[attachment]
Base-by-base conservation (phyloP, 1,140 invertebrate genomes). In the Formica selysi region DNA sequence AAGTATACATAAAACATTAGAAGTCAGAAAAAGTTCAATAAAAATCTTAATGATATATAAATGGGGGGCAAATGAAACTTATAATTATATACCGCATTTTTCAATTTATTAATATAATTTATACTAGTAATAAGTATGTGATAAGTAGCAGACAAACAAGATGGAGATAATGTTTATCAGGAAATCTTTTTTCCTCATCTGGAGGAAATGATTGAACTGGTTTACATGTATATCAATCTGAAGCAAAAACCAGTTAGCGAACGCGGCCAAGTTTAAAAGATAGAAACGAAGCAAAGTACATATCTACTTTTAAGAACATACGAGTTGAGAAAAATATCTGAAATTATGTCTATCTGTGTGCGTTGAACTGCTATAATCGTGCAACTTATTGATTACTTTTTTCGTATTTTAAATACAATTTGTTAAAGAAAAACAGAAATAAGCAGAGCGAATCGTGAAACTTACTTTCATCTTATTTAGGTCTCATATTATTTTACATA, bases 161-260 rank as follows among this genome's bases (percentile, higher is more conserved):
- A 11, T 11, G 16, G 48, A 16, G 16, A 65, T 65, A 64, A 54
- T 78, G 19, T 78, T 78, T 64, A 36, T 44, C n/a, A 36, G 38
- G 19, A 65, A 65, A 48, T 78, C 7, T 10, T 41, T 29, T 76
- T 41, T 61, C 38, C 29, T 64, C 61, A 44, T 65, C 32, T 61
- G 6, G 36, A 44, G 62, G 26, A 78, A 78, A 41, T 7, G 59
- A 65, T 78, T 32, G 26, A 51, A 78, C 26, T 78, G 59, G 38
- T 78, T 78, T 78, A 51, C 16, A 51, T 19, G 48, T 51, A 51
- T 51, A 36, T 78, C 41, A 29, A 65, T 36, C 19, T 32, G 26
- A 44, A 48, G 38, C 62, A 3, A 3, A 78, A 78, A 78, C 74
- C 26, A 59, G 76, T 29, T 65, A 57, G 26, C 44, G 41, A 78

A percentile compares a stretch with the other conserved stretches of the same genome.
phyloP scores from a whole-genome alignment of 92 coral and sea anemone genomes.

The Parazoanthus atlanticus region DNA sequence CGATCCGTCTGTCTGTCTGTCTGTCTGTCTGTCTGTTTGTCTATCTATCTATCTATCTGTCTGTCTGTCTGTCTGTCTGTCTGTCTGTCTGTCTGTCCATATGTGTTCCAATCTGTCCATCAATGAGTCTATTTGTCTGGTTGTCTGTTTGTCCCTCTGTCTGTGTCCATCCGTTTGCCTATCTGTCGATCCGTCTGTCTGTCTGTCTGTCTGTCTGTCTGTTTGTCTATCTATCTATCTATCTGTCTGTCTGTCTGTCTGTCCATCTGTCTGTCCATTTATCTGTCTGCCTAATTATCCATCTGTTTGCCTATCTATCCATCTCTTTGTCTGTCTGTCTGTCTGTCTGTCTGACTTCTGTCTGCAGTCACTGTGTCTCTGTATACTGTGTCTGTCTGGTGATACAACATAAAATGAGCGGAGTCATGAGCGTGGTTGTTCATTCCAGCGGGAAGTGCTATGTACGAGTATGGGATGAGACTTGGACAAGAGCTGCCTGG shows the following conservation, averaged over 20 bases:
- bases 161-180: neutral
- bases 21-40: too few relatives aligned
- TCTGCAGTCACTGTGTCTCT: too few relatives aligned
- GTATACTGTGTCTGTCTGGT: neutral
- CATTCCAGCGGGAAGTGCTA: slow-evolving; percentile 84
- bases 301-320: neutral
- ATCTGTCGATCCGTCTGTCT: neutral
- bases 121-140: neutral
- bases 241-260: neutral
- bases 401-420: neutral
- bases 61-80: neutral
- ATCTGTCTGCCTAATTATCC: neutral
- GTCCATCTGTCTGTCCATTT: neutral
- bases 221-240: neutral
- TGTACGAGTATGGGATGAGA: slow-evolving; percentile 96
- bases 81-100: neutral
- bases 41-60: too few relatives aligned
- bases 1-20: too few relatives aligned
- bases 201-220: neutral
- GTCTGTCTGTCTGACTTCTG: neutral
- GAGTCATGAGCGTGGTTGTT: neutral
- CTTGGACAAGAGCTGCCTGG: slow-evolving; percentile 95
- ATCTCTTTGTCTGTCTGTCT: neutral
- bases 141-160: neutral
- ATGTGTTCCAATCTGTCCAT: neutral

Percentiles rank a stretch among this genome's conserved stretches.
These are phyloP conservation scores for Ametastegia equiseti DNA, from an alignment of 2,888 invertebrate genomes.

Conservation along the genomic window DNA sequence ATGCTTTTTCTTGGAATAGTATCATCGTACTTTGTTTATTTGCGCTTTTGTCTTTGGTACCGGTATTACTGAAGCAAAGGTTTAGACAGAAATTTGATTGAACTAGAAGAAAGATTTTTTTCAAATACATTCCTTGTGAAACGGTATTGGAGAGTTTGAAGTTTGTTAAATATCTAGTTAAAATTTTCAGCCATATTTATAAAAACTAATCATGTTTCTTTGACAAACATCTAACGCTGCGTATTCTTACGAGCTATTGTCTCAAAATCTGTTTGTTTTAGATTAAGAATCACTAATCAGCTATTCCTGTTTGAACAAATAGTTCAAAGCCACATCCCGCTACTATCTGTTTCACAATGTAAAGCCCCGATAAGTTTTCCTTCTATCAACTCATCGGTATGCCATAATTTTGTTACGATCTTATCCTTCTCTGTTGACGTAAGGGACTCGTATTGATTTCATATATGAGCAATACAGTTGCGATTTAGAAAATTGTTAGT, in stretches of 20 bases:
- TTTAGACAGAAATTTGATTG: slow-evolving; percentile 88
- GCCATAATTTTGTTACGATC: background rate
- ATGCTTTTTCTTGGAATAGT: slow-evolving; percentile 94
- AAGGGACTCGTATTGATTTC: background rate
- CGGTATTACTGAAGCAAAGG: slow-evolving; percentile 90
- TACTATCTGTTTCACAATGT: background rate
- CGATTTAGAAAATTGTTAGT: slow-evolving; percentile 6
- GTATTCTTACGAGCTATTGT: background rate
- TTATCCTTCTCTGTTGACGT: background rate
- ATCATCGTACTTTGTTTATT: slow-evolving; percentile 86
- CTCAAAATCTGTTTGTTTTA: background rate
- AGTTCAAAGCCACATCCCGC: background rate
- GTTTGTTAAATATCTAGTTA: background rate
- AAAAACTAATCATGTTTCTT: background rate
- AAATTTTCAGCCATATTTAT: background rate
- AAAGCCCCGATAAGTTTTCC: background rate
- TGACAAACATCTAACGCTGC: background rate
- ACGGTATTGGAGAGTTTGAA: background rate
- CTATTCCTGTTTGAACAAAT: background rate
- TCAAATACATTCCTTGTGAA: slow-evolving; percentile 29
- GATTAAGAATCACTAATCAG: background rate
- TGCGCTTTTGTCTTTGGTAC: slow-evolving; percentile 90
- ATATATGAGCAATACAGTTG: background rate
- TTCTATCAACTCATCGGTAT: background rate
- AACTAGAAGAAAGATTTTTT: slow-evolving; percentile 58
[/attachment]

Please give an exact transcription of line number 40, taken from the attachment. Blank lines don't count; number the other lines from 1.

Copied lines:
Percentiles rank a stretch among this genome's conserved stretches.